A building located about one mile south of the elementary school had been occupied by a charter high school for a few years and had been abandoned for a few years more. Would that building work?

Peter Kast approached the building’s owners, got a key allowing the Board to wander through the dusty vacant facility. After the walkthrough, the Board huddled in the parking lot looking on the abandoned school as the winter sun set over its roof. The group began mulling numbers and options. If the price came down and with some minor remodeling, this facility could work. The Board decided to pursue the building at 2745 Minnesota Drive.

It quickly became apparent the poor economy looming over Liberty’s expansion was simultaneously working to the school’s advantage as a buyer in the real-estate market. The price of the building was, by the month, dropping further below its original asking price. With the help of an investment corporation FCCS, LLC, headed up by local developer and charter-school backer Troy McWhinney, a solution materialized allowing The Liberty Common School to lease the building and purchase it a few years later.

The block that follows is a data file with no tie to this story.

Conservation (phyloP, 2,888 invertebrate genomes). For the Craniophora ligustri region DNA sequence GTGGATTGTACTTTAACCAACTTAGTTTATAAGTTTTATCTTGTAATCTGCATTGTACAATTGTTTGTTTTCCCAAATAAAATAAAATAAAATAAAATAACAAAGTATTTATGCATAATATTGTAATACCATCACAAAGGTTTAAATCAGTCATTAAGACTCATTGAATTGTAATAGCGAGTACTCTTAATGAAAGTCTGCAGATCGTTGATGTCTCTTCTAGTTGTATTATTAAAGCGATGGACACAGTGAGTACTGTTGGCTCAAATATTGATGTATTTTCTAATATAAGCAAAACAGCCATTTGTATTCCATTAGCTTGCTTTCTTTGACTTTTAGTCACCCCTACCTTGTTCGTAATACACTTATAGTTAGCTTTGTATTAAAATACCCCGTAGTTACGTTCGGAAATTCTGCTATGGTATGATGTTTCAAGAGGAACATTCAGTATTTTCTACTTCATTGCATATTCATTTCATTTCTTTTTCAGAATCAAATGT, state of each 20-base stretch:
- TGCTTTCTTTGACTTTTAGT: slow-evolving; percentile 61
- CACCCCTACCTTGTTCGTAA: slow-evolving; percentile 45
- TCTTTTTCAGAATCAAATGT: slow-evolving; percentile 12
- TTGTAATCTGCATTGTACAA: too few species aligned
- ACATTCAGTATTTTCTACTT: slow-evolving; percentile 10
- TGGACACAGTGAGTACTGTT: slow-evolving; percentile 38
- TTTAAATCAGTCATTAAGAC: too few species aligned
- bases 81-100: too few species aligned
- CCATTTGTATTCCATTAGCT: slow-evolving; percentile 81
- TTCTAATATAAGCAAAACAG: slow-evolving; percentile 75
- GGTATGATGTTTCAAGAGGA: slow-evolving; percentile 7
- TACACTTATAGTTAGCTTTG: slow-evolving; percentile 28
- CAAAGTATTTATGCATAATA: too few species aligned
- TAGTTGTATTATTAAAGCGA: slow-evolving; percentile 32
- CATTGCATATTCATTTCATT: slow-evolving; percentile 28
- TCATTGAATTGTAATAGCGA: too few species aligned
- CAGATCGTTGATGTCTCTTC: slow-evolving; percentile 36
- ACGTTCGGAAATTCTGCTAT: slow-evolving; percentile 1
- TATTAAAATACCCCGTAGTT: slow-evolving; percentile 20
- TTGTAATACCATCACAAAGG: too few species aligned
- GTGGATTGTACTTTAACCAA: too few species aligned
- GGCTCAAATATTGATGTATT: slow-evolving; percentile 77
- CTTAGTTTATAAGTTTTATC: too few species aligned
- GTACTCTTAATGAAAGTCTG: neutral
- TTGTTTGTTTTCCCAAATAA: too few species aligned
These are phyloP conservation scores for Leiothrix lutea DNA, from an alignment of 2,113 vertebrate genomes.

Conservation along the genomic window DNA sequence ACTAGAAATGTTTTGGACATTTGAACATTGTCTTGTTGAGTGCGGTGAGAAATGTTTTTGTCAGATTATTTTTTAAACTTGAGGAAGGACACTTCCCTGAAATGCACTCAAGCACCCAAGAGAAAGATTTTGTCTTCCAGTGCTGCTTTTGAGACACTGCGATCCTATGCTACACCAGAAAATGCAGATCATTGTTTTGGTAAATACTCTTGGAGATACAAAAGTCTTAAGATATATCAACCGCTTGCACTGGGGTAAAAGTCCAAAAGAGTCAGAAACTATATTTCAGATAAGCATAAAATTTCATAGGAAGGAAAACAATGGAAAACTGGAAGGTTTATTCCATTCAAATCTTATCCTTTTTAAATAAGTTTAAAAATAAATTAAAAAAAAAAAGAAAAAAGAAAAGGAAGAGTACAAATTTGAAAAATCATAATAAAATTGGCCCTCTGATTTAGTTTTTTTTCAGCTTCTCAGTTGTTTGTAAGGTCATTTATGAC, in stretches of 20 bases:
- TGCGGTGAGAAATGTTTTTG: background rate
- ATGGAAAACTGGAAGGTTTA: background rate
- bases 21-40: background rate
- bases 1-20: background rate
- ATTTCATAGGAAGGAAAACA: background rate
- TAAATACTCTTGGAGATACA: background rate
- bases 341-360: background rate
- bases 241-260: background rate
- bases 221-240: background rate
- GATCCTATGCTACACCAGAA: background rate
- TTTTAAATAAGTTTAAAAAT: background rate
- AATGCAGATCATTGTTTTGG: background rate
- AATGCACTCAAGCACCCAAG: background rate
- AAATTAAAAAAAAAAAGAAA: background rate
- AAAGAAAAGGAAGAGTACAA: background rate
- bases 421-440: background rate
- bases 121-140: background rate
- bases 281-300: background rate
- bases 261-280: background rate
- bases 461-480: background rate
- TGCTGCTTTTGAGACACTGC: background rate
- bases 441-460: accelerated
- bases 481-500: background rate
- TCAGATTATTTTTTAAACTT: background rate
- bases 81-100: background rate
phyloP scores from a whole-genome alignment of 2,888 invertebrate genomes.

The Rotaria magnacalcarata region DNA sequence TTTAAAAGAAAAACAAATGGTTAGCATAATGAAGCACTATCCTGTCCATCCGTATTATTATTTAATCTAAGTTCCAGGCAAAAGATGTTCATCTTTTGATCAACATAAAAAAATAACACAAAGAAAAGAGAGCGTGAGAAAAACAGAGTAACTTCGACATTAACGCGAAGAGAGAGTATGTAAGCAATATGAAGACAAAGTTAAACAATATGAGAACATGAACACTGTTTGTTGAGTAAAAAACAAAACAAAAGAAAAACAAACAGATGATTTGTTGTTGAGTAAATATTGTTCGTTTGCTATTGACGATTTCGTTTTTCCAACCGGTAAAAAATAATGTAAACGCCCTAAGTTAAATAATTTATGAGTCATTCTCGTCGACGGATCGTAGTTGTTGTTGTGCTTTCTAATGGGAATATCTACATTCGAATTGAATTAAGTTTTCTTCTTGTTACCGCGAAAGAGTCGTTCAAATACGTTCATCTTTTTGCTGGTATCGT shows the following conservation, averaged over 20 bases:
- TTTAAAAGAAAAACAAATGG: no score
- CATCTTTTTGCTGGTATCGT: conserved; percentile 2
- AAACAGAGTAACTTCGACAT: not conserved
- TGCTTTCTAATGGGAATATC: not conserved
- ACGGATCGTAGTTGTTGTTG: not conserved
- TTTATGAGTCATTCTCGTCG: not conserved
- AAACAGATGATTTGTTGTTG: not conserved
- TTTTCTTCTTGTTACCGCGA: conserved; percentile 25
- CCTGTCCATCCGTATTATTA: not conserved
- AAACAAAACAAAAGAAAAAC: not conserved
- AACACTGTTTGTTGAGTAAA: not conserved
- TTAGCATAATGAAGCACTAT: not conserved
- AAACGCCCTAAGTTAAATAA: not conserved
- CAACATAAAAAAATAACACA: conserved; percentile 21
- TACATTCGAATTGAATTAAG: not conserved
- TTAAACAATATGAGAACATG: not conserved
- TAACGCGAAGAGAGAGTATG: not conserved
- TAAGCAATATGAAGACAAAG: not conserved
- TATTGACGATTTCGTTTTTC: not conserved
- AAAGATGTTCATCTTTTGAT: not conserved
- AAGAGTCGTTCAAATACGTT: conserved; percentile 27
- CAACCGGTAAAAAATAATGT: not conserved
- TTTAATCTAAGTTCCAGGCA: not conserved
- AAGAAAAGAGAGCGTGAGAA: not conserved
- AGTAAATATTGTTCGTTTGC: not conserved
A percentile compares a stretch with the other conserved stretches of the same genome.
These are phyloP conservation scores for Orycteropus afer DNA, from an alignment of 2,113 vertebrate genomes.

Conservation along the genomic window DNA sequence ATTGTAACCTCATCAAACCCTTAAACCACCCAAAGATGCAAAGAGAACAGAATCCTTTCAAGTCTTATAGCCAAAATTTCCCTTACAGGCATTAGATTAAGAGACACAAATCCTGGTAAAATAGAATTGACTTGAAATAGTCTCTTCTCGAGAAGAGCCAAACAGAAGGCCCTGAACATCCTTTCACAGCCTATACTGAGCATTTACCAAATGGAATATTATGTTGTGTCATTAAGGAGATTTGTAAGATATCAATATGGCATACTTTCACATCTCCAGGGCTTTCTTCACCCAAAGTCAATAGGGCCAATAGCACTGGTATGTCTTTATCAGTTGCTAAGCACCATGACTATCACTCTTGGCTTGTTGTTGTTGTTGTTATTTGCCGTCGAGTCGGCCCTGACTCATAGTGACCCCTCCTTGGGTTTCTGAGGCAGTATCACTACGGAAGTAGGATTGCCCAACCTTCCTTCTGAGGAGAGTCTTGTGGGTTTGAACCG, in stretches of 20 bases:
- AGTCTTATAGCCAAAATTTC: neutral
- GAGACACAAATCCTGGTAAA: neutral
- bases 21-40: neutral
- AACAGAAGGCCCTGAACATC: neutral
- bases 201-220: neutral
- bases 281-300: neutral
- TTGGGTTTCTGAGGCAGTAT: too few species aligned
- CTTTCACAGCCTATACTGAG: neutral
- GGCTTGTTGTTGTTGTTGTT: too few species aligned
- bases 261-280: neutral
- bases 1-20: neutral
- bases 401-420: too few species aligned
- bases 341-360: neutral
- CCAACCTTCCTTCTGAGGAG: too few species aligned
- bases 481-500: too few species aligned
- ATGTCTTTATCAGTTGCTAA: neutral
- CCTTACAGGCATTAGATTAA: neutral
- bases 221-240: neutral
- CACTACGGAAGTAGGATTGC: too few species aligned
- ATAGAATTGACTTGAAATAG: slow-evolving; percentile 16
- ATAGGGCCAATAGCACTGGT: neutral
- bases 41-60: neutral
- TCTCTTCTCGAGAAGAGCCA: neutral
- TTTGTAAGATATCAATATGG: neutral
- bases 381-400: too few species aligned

Tenancy stretched the Liberty budget to its limit, but the numbers added up – barely. With solid enrollment and aggressive fundraising, the Board believed it could make ends meet.

Churchill





Director of the Elementary School, Casey Churchill organized the move from LCS to LCHS and the expansion at LCS. It was an enormous undertaking of brilliant coordination.





A Letter of Intent was signed in February of 2010. Once an agreement was finalized, the landlord opened the building right away so parents could take a tour. From that moment, excitement punctuated all the work and countless hours required to get the building ready to open by August 18th of 2010.